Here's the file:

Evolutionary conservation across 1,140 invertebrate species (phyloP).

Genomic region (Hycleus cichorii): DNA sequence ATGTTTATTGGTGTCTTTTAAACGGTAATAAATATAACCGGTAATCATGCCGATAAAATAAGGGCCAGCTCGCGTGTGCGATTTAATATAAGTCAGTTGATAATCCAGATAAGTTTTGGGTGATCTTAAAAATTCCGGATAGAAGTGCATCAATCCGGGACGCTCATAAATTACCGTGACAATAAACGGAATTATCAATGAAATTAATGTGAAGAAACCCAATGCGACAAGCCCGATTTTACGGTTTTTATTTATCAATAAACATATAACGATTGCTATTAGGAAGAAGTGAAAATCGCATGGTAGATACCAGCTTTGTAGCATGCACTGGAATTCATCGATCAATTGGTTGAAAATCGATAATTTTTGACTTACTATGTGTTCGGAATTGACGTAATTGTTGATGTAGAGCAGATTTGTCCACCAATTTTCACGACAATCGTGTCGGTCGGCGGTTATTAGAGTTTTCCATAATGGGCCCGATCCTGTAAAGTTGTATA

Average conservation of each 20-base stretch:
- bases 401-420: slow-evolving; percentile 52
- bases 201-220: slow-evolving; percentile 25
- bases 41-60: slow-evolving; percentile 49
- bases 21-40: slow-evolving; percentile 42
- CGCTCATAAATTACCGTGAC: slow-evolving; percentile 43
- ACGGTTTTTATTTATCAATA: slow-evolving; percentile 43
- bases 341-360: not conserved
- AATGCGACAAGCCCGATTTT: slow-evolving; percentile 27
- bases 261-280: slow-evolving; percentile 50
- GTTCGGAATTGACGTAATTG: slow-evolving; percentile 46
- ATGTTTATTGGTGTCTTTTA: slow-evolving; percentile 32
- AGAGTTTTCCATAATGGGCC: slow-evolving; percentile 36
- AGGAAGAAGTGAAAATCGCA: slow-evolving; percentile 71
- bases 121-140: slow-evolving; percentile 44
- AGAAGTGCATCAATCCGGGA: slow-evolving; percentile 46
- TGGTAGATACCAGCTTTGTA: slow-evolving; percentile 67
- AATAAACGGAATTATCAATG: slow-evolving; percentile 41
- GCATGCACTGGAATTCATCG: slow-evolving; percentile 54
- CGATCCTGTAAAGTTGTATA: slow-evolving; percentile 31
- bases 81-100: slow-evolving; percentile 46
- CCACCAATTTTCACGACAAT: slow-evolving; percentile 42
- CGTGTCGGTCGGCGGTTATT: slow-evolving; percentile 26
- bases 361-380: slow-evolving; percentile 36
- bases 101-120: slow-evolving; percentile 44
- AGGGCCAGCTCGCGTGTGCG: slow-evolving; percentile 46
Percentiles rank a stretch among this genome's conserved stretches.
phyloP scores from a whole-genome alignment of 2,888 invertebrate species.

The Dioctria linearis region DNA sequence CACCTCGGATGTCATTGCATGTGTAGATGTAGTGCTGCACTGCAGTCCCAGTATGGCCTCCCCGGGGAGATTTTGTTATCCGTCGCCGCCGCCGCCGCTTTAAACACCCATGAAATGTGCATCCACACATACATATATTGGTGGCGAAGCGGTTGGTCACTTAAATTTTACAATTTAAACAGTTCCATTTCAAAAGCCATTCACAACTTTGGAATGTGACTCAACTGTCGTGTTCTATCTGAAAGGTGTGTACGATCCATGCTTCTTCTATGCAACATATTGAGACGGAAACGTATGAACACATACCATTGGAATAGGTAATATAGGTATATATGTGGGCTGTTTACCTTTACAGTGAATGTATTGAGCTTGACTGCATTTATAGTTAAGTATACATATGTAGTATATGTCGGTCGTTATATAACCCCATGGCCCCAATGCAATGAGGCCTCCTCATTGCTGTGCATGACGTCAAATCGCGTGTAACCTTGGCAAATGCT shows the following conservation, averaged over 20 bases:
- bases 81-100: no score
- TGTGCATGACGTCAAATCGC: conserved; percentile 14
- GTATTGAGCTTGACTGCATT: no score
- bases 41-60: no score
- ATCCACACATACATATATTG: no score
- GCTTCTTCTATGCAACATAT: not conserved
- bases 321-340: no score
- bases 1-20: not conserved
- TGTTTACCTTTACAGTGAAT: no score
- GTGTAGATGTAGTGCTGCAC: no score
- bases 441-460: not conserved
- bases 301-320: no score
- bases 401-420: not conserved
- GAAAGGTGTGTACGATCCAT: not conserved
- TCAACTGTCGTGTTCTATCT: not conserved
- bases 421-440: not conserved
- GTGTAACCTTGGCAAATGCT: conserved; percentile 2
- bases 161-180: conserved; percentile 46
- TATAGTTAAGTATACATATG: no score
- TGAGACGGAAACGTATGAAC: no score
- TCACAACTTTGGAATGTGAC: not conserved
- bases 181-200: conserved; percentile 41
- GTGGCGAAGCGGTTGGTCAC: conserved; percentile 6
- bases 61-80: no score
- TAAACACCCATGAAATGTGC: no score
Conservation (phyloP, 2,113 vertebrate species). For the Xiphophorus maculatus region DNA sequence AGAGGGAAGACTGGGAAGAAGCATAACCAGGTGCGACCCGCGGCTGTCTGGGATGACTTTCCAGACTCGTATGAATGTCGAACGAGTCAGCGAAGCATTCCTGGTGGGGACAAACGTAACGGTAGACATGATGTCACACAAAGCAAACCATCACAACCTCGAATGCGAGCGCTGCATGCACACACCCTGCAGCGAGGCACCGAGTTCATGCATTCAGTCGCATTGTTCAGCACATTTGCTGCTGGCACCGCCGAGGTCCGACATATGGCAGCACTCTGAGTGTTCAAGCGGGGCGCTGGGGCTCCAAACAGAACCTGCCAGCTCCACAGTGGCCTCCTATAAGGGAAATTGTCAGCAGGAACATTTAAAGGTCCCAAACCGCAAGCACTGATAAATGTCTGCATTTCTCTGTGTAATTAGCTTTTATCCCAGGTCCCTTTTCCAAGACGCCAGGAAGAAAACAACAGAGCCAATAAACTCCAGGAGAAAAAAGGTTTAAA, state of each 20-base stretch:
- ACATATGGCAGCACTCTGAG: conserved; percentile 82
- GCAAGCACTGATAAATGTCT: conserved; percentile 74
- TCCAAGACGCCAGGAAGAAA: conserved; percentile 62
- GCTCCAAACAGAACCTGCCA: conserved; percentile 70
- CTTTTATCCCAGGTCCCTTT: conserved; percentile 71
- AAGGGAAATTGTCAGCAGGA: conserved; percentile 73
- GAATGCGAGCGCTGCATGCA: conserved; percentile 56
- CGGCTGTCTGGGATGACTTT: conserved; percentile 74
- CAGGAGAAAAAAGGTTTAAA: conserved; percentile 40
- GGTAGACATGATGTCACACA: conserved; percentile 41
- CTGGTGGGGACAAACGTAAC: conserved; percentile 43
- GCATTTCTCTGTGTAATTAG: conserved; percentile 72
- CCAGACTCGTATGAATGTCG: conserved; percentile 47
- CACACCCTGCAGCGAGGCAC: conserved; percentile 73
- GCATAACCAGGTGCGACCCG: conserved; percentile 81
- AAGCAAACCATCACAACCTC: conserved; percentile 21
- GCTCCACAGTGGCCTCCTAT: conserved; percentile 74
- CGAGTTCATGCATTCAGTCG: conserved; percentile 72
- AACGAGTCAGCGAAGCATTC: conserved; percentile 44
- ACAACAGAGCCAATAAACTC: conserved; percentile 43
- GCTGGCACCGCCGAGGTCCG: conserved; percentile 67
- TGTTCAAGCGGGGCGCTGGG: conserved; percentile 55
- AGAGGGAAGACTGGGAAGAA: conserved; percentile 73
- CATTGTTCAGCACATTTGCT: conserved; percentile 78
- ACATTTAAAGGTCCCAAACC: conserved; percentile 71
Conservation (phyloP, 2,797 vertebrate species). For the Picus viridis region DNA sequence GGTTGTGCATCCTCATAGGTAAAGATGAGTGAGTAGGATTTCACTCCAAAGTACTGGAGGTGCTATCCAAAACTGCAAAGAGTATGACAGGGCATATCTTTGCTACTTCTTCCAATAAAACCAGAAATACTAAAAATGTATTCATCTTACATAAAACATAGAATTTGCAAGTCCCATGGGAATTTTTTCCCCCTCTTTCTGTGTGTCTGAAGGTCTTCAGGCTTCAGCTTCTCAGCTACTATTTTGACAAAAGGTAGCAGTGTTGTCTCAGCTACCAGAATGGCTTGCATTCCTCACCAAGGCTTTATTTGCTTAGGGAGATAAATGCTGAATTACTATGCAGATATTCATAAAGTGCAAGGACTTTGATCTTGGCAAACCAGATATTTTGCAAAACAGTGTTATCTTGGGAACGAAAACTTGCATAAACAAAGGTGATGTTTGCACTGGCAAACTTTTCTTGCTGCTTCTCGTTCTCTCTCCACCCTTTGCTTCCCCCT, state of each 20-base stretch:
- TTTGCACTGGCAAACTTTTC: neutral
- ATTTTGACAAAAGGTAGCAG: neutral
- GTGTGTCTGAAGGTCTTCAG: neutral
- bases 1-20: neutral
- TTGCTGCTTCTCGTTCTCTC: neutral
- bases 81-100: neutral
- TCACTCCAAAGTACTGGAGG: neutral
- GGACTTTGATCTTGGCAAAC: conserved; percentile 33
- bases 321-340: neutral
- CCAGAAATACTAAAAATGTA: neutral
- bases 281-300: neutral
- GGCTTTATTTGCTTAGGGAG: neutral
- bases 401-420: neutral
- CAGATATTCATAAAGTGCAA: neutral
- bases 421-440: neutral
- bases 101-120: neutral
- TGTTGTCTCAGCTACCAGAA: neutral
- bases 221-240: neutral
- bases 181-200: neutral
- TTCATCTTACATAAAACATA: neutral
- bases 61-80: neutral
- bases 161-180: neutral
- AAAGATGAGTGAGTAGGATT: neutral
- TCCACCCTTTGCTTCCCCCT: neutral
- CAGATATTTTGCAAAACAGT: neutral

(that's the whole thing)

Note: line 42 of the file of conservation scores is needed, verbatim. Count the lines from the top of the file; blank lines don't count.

- bases 441-460: not conserved